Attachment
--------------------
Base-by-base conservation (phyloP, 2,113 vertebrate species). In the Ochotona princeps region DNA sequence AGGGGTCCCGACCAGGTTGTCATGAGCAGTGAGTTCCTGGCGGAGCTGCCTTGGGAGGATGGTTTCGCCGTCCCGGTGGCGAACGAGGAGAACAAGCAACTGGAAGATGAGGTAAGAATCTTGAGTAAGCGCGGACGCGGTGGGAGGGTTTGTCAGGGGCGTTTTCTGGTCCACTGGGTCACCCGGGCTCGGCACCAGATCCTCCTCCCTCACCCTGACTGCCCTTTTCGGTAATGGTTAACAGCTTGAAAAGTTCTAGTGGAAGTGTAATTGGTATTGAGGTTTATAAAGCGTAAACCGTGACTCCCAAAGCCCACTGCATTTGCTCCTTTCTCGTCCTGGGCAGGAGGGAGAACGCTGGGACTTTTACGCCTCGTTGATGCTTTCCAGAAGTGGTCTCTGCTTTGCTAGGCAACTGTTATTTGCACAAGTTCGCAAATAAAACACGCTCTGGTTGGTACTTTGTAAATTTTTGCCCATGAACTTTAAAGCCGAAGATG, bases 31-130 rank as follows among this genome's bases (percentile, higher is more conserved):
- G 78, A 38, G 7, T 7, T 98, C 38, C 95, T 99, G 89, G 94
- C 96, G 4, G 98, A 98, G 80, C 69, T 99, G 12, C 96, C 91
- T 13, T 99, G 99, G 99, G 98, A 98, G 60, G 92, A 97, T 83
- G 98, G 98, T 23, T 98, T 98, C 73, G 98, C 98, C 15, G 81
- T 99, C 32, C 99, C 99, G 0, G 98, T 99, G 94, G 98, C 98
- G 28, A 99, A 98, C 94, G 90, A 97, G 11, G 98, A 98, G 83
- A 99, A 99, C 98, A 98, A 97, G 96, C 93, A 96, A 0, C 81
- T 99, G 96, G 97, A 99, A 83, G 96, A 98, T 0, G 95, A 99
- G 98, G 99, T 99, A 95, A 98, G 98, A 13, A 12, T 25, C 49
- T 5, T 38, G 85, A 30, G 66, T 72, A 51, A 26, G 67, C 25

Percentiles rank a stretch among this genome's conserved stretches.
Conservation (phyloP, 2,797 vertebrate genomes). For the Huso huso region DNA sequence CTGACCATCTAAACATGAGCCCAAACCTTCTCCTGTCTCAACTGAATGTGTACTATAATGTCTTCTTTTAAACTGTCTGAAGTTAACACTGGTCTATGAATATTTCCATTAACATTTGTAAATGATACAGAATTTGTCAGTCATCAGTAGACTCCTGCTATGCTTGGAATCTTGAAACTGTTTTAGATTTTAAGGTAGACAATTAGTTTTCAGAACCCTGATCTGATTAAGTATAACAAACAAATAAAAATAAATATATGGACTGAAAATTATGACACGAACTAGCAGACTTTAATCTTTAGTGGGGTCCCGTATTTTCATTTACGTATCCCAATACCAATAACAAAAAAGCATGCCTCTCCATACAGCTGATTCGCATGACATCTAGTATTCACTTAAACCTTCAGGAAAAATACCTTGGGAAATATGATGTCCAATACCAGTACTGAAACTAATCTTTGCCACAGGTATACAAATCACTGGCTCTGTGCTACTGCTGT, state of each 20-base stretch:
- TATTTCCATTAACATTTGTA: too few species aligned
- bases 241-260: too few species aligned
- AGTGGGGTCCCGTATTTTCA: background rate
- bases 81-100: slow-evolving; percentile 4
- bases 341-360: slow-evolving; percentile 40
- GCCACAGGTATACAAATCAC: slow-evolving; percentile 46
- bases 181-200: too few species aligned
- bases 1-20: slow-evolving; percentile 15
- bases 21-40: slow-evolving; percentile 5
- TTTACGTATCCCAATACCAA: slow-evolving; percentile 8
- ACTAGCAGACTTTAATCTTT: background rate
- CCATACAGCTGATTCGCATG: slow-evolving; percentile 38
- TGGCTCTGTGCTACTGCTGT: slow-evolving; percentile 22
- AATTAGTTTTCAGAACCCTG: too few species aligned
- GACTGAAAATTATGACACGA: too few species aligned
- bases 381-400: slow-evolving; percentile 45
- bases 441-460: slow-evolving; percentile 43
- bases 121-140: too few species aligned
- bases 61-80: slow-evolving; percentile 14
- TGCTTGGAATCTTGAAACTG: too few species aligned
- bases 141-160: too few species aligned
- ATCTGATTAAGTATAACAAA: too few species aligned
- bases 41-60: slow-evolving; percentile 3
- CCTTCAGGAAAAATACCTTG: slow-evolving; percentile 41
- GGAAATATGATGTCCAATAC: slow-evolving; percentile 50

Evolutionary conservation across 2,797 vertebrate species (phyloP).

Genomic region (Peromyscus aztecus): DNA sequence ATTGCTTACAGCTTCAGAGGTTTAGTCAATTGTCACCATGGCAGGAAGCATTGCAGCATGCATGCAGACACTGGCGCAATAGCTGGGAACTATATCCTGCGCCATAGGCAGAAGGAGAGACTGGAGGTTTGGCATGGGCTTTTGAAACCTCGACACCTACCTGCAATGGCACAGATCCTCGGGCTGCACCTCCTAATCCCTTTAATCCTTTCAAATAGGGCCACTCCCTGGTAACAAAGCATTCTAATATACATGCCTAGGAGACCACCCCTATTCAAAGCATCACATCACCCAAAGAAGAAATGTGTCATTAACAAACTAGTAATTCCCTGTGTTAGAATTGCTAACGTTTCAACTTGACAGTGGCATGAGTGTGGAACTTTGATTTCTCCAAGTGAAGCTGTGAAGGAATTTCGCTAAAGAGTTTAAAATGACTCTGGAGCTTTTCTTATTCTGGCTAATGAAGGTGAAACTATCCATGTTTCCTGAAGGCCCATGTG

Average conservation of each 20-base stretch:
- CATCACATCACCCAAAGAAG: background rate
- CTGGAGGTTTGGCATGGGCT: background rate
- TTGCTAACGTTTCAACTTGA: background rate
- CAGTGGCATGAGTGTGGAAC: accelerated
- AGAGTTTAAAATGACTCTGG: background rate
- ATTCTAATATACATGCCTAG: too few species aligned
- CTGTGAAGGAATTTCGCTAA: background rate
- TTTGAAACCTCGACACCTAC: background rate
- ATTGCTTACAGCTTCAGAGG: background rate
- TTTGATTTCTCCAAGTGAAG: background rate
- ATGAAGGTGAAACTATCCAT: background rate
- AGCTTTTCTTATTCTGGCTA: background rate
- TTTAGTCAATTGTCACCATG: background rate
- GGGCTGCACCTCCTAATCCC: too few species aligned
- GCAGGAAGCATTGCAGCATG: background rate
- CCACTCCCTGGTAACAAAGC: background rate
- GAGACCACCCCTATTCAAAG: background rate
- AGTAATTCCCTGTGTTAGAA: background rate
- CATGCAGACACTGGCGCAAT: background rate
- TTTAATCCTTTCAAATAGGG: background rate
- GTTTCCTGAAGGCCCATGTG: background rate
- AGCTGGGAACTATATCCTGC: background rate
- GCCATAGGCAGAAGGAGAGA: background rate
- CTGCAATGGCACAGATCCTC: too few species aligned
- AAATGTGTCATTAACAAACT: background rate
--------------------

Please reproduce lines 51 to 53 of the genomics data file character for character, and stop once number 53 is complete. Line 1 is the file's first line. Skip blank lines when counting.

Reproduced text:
- TTTGATTTCTCCAAGTGAAG: background rate
- ATGAAGGTGAAACTATCCAT: background rate
- AGCTTTTCTTATTCTGGCTA: background rate